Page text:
Research output

Integrating values of Ecosystem Services for sustainability? Evidence from the Belgium Ecosystem Services community (BEES)

Research output: Contribution to conferencePaper/Powerpoint/Abstract


  • Nicolas Dendoncker
  • Corentin Fontaine
  • Fanny Boerave
  • Annelies Boerema
  • Steven Broeckx
  • Rik De Vreese
  • G Devillet
  • Lieve Janssens
  • Inge Liekens
  • Evelyne Lod-Tarte
  • Florin Popa
  • E Smeets
  • Paula Ulenaers
  • Ann Van Herzele
  • Katia Van Tichelen

External Organisations

  • Universite de Namur
  • Université de Liège - Gembloux Agro-Bio Tech
  • Universiteit Antwerpen
  • Vrije Universiteit Brussel
  • Provincie Antwerpen
  • UCL-ELI, Université catholique de Louvain, Earth and Live Institute
  • Vlaamse Landmaatschappij VLM


Original languageEnglish
Publication statusPublished - 2014
EventISEE Conference Iceland 2014 - Equitu within planetary boundaries - Reykjavik, Iceland
Duration: 13-Aug-201415-Aug-2014


ConferenceISEE Conference Iceland 2014 - Equitu within planetary boundaries
Internet address


This paper builds on the outputs of the book “Ecosystem Services – Global Issues, Local Practices” (Jacobs et al. 2013) with contributions from more than 80 authors from the BEES (Belgium Ecosystem Services) community of practice. In this context, we recently performed a (non-exhaustive) review of how the ecosystem service (ES) concept could be useful to Belgian and international policy actors. As the ultimate goal of ES valuation is to improve the well being of every individual now and in the future (MEA, 2005), this paper intends to elaborate on the concept of ES valuation and how it could (not?) reach the intended goal.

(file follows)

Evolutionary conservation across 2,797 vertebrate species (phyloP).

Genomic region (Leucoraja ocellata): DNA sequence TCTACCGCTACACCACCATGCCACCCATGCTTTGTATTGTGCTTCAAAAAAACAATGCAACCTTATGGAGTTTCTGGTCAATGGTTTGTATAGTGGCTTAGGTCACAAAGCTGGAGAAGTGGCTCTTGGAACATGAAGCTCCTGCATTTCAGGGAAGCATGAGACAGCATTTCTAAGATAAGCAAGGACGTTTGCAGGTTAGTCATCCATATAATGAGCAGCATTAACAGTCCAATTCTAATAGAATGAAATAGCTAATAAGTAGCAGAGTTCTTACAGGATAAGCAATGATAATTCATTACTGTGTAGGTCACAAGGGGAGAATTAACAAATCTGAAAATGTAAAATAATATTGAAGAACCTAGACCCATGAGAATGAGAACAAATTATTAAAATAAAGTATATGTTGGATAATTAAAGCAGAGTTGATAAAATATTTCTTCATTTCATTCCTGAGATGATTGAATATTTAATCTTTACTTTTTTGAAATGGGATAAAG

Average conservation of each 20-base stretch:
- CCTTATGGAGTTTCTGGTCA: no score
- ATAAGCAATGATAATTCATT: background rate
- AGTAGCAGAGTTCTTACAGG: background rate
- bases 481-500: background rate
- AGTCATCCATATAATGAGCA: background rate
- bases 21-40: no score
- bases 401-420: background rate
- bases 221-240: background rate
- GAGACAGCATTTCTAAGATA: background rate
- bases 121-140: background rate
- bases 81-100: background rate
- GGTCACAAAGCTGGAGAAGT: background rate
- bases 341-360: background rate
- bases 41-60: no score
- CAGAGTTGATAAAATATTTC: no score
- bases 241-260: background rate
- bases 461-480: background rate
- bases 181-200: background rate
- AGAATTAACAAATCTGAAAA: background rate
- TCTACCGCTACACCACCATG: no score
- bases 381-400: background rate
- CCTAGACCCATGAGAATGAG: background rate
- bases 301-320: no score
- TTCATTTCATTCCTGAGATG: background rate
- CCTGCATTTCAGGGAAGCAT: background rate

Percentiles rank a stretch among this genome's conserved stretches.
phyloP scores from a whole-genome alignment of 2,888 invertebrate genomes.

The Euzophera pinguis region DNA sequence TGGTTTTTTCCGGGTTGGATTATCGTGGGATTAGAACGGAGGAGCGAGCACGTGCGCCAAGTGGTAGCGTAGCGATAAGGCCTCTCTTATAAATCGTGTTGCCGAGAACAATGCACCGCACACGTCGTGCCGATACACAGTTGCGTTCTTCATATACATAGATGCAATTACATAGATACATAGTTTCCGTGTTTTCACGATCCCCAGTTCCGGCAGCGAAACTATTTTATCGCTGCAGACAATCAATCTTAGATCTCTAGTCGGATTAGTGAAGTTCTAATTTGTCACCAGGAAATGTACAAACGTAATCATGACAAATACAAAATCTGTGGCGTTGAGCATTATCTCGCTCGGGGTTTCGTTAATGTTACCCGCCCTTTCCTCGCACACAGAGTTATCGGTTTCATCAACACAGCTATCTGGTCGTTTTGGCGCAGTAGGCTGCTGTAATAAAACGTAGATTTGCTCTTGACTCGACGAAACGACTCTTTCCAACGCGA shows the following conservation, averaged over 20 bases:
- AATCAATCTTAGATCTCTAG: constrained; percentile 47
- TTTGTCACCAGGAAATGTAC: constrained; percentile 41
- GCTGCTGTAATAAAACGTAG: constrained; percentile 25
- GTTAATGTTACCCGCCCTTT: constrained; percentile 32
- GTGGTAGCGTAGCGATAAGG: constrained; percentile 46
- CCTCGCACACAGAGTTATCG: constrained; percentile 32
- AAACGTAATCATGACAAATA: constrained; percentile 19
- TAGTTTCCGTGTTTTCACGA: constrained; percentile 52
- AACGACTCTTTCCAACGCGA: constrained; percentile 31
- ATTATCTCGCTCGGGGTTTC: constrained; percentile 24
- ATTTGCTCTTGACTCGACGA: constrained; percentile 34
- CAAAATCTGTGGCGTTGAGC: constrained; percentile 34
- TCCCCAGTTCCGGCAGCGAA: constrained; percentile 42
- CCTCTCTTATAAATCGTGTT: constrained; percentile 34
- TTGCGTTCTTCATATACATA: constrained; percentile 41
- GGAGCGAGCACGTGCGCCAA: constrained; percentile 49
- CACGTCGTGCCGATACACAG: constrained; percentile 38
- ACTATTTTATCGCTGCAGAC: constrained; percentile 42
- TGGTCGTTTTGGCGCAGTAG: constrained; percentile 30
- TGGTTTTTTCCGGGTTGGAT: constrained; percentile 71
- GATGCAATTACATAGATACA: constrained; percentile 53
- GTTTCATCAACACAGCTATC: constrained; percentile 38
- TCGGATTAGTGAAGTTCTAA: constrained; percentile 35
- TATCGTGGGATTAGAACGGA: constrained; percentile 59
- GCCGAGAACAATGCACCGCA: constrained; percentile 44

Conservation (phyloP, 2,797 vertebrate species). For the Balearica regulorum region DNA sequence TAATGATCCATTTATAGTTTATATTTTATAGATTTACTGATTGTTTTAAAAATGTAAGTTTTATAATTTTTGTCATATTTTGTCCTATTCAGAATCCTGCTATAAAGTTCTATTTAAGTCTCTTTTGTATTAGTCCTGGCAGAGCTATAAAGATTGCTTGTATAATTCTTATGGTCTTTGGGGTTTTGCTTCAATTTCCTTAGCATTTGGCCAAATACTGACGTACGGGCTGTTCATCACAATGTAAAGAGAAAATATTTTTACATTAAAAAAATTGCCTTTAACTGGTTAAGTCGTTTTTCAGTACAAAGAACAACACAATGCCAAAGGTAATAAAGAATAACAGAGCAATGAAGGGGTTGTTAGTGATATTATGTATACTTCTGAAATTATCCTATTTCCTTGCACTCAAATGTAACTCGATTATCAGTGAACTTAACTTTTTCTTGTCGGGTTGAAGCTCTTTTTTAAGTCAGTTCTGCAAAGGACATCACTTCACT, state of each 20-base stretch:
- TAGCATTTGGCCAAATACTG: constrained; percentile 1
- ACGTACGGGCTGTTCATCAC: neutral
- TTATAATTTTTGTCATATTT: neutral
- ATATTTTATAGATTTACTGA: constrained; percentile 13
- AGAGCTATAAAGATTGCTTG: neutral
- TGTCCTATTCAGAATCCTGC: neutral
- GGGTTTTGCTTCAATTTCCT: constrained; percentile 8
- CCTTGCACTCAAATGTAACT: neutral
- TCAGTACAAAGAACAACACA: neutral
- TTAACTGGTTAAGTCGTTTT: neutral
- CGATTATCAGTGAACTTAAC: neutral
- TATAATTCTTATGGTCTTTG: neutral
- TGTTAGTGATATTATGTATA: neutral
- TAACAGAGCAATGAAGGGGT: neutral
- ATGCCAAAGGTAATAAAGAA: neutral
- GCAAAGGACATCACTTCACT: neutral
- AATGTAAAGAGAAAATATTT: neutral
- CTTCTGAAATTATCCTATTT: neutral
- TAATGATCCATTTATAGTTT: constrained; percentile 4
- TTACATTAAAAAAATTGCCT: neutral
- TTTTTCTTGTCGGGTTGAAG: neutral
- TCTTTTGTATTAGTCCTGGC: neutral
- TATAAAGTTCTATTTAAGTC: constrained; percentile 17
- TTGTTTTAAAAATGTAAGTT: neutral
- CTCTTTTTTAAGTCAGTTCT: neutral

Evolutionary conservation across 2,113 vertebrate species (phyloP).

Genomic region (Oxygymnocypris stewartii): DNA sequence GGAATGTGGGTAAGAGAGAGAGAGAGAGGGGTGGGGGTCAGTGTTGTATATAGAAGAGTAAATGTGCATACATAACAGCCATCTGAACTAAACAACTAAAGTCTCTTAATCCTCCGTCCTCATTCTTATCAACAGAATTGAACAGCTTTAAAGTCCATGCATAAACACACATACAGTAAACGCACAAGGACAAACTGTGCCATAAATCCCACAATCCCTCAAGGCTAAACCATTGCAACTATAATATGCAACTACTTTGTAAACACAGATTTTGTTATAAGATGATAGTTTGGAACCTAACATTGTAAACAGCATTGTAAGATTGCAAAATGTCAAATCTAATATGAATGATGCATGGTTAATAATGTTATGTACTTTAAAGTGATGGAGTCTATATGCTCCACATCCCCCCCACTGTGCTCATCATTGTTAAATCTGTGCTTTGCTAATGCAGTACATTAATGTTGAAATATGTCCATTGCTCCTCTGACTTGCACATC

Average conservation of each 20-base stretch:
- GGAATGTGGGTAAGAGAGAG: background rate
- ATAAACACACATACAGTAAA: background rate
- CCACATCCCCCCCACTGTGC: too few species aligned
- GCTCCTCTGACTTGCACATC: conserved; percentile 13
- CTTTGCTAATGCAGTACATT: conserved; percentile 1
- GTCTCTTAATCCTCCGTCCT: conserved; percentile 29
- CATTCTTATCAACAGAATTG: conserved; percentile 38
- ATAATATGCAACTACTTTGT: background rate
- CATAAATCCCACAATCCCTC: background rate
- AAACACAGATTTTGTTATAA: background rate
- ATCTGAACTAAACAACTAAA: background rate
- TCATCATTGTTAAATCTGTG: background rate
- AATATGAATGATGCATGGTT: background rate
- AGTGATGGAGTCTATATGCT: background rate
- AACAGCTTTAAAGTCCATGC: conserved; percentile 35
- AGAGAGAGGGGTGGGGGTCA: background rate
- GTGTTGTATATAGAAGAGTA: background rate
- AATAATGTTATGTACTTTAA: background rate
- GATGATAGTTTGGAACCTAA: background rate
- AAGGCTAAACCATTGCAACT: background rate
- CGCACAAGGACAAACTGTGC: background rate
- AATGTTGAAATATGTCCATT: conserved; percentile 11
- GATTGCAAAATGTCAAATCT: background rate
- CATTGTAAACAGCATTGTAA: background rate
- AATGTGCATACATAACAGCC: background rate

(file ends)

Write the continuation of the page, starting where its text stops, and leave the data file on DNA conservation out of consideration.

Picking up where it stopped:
A clear tension appears between policy actors’ desire to acquire tools for monetary valuation and the risks posed by monetary valuation (e.g. commodification of nature, neglect of other values…). On the one hand, there is the need for ‘proof of concept’, and the availability of economic tools and mainstream character of ‘money talk’ is a pragmatic choice. On the other hand, we note a strong reluctance and critical attitude towards the culture of ‘math and money’ at all levels: it is perceived as one of the main causes of social and ecological unsustainability. Several actors therefore urge for more collaborative approaches of ES valuation, e.g. to build trust between providers and beneficiaries, as monetary valuation alone is not relevant in their working context.

Among the suggested solutions are the development of alternative new valuation methods and practices - amongst others using social debate and including relations between humankind and nature - as well as methods to integrate different types of values (e.g. economic, heritage, and biodiversity value) in decision making. In particular, several actors point out the necessity to account for environmental thresholds and ecological values, to consider socio-ethical values, and to deal with uncertainty, ambiguity, and complexity in decisions and actions. In the first part of this paper, we expand on the main outcomes and challenges, while in the second part some tools and test cases are presented. We conclude that integrated valuation of ES could start reconciling human viewpoints on nature and pave the way forward to the intended social and ecological sustainability, but there is still a long way to go.
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